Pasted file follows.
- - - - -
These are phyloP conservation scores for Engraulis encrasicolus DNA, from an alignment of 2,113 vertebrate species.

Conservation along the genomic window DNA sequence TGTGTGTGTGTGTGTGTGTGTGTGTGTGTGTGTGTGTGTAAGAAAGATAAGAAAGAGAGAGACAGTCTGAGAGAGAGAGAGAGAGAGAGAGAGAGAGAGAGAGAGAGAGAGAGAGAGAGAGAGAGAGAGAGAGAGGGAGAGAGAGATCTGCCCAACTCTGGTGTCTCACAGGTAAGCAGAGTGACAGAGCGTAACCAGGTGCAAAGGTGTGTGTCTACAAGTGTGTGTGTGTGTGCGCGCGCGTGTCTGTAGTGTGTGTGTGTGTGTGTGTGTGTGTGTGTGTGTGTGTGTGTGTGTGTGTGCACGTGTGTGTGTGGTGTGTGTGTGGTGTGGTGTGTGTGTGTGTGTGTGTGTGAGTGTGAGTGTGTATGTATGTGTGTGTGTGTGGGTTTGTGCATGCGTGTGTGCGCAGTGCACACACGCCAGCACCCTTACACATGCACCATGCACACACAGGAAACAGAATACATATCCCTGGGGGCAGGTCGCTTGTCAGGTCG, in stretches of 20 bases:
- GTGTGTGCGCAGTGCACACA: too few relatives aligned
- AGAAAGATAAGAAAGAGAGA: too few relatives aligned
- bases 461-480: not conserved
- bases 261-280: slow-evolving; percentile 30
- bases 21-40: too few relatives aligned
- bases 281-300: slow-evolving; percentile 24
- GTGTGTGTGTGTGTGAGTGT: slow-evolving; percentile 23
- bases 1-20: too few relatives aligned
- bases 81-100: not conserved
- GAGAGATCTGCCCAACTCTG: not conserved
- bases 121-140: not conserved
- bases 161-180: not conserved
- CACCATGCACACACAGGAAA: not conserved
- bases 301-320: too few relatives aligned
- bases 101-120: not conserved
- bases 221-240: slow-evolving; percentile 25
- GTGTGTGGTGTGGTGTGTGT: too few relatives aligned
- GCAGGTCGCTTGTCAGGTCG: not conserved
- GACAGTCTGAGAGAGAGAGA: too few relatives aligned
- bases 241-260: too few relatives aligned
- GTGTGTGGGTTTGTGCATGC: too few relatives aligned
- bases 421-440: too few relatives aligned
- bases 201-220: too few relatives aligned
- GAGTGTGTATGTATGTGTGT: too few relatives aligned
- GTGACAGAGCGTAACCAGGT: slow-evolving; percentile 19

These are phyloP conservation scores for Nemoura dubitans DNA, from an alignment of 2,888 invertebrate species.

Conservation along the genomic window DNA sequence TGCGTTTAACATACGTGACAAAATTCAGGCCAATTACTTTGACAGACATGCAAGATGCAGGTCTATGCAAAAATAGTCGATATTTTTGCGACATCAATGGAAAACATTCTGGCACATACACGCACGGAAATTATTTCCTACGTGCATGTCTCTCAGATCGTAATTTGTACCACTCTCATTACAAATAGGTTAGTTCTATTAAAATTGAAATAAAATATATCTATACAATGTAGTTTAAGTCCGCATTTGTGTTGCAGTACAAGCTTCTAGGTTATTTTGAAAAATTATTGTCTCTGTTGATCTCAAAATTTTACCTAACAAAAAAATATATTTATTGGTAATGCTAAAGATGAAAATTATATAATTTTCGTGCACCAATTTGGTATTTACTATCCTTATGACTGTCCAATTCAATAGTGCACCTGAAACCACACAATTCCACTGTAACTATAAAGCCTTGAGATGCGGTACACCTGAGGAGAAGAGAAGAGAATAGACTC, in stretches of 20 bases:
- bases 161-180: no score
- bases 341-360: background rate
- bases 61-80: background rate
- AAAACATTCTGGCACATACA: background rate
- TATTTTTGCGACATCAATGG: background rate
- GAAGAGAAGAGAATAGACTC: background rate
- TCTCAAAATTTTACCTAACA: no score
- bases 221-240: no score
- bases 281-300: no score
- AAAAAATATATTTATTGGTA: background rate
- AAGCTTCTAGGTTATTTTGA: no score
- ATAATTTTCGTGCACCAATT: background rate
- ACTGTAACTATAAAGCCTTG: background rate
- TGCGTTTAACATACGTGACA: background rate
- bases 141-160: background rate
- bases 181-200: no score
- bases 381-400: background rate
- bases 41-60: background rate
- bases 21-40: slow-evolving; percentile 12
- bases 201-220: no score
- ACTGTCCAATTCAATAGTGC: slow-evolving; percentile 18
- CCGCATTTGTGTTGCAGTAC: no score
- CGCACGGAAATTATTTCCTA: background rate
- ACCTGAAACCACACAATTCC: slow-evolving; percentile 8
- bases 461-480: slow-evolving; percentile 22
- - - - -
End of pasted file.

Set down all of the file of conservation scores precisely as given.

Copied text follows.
These are phyloP conservation scores for Engraulis encrasicolus DNA, from an alignment of 2,113 vertebrate species.

Conservation along the genomic window DNA sequence TGTGTGTGTGTGTGTGTGTGTGTGTGTGTGTGTGTGTGTAAGAAAGATAAGAAAGAGAGAGACAGTCTGAGAGAGAGAGAGAGAGAGAGAGAGAGAGAGAGAGAGAGAGAGAGAGAGAGAGAGAGAGAGAGAGAGGGAGAGAGAGATCTGCCCAACTCTGGTGTCTCACAGGTAAGCAGAGTGACAGAGCGTAACCAGGTGCAAAGGTGTGTGTCTACAAGTGTGTGTGTGTGTGCGCGCGCGTGTCTGTAGTGTGTGTGTGTGTGTGTGTGTGTGTGTGTGTGTGTGTGTGTGTGTGTGTGCACGTGTGTGTGTGGTGTGTGTGTGGTGTGGTGTGTGTGTGTGTGTGTGTGTGAGTGTGAGTGTGTATGTATGTGTGTGTGTGTGGGTTTGTGCATGCGTGTGTGCGCAGTGCACACACGCCAGCACCCTTACACATGCACCATGCACACACAGGAAACAGAATACATATCCCTGGGGGCAGGTCGCTTGTCAGGTCG, in stretches of 20 bases:
- GTGTGTGCGCAGTGCACACA: too few relatives aligned
- AGAAAGATAAGAAAGAGAGA: too few relatives aligned
- bases 461-480: not conserved
- bases 261-280: slow-evolving; percentile 30
- bases 21-40: too few relatives aligned
- bases 281-300: slow-evolving; percentile 24
- GTGTGTGTGTGTGTGAGTGT: slow-evolving; percentile 23
- bases 1-20: too few relatives aligned
- bases 81-100: not conserved
- GAGAGATCTGCCCAACTCTG: not conserved
- bases 121-140: not conserved
- bases 161-180: not conserved
- CACCATGCACACACAGGAAA: not conserved
- bases 301-320: too few relatives aligned
- bases 101-120: not conserved
- bases 221-240: slow-evolving; percentile 25
- GTGTGTGGTGTGGTGTGTGT: too few relatives aligned
- GCAGGTCGCTTGTCAGGTCG: not conserved
- GACAGTCTGAGAGAGAGAGA: too few relatives aligned
- bases 241-260: too few relatives aligned
- GTGTGTGGGTTTGTGCATGC: too few relatives aligned
- bases 421-440: too few relatives aligned
- bases 201-220: too few relatives aligned
- GAGTGTGTATGTATGTGTGT: too few relatives aligned
- GTGACAGAGCGTAACCAGGT: slow-evolving; percentile 19

These are phyloP conservation scores for Nemoura dubitans DNA, from an alignment of 2,888 invertebrate species.

Conservation along the genomic window DNA sequence TGCGTTTAACATACGTGACAAAATTCAGGCCAATTACTTTGACAGACATGCAAGATGCAGGTCTATGCAAAAATAGTCGATATTTTTGCGACATCAATGGAAAACATTCTGGCACATACACGCACGGAAATTATTTCCTACGTGCATGTCTCTCAGATCGTAATTTGTACCACTCTCATTACAAATAGGTTAGTTCTATTAAAATTGAAATAAAATATATCTATACAATGTAGTTTAAGTCCGCATTTGTGTTGCAGTACAAGCTTCTAGGTTATTTTGAAAAATTATTGTCTCTGTTGATCTCAAAATTTTACCTAACAAAAAAATATATTTATTGGTAATGCTAAAGATGAAAATTATATAATTTTCGTGCACCAATTTGGTATTTACTATCCTTATGACTGTCCAATTCAATAGTGCACCTGAAACCACACAATTCCACTGTAACTATAAAGCCTTGAGATGCGGTACACCTGAGGAGAAGAGAAGAGAATAGACTC, in stretches of 20 bases:
- bases 161-180: no score
- bases 341-360: background rate
- bases 61-80: background rate
- AAAACATTCTGGCACATACA: background rate
- TATTTTTGCGACATCAATGG: background rate
- GAAGAGAAGAGAATAGACTC: background rate
- TCTCAAAATTTTACCTAACA: no score
- bases 221-240: no score
- bases 281-300: no score
- AAAAAATATATTTATTGGTA: background rate
- AAGCTTCTAGGTTATTTTGA: no score
- ATAATTTTCGTGCACCAATT: background rate
- ACTGTAACTATAAAGCCTTG: background rate
- TGCGTTTAACATACGTGACA: background rate
- bases 141-160: background rate
- bases 181-200: no score
- bases 381-400: background rate
- bases 41-60: background rate
- bases 21-40: slow-evolving; percentile 12
- bases 201-220: no score
- ACTGTCCAATTCAATAGTGC: slow-evolving; percentile 18
- CCGCATTTGTGTTGCAGTAC: no score
- CGCACGGAAATTATTTCCTA: background rate
- ACCTGAAACCACACAATTCC: slow-evolving; percentile 8
- bases 461-480: slow-evolving; percentile 22